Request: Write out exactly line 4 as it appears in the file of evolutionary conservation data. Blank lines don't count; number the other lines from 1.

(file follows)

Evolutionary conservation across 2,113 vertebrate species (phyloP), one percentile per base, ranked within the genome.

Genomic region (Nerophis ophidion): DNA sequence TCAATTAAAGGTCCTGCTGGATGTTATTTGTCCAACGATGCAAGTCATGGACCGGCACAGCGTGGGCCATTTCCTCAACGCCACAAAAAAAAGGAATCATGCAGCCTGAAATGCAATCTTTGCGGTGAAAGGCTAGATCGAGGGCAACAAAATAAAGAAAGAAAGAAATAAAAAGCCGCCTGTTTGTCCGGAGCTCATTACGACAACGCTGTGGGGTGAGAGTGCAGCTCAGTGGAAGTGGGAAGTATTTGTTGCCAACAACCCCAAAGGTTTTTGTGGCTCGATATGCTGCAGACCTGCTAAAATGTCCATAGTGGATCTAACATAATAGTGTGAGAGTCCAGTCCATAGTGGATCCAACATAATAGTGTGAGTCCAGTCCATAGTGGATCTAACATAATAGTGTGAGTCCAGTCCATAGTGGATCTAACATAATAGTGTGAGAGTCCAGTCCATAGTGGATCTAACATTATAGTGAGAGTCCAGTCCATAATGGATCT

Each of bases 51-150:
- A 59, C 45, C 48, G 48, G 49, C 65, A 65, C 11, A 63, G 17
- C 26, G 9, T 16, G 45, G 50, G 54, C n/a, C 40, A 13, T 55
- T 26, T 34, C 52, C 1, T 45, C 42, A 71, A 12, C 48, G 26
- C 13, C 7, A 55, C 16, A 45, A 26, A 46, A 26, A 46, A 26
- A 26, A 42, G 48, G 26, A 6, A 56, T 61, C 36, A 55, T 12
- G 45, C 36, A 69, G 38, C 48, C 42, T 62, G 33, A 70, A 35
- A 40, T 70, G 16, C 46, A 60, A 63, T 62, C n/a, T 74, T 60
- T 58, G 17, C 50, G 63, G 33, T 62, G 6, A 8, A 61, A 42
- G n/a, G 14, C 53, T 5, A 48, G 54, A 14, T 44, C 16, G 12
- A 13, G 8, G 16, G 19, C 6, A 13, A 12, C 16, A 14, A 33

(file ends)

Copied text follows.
- A 59, C 45, C 48, G 48, G 49, C 65, A 65, C 11, A 63, G 17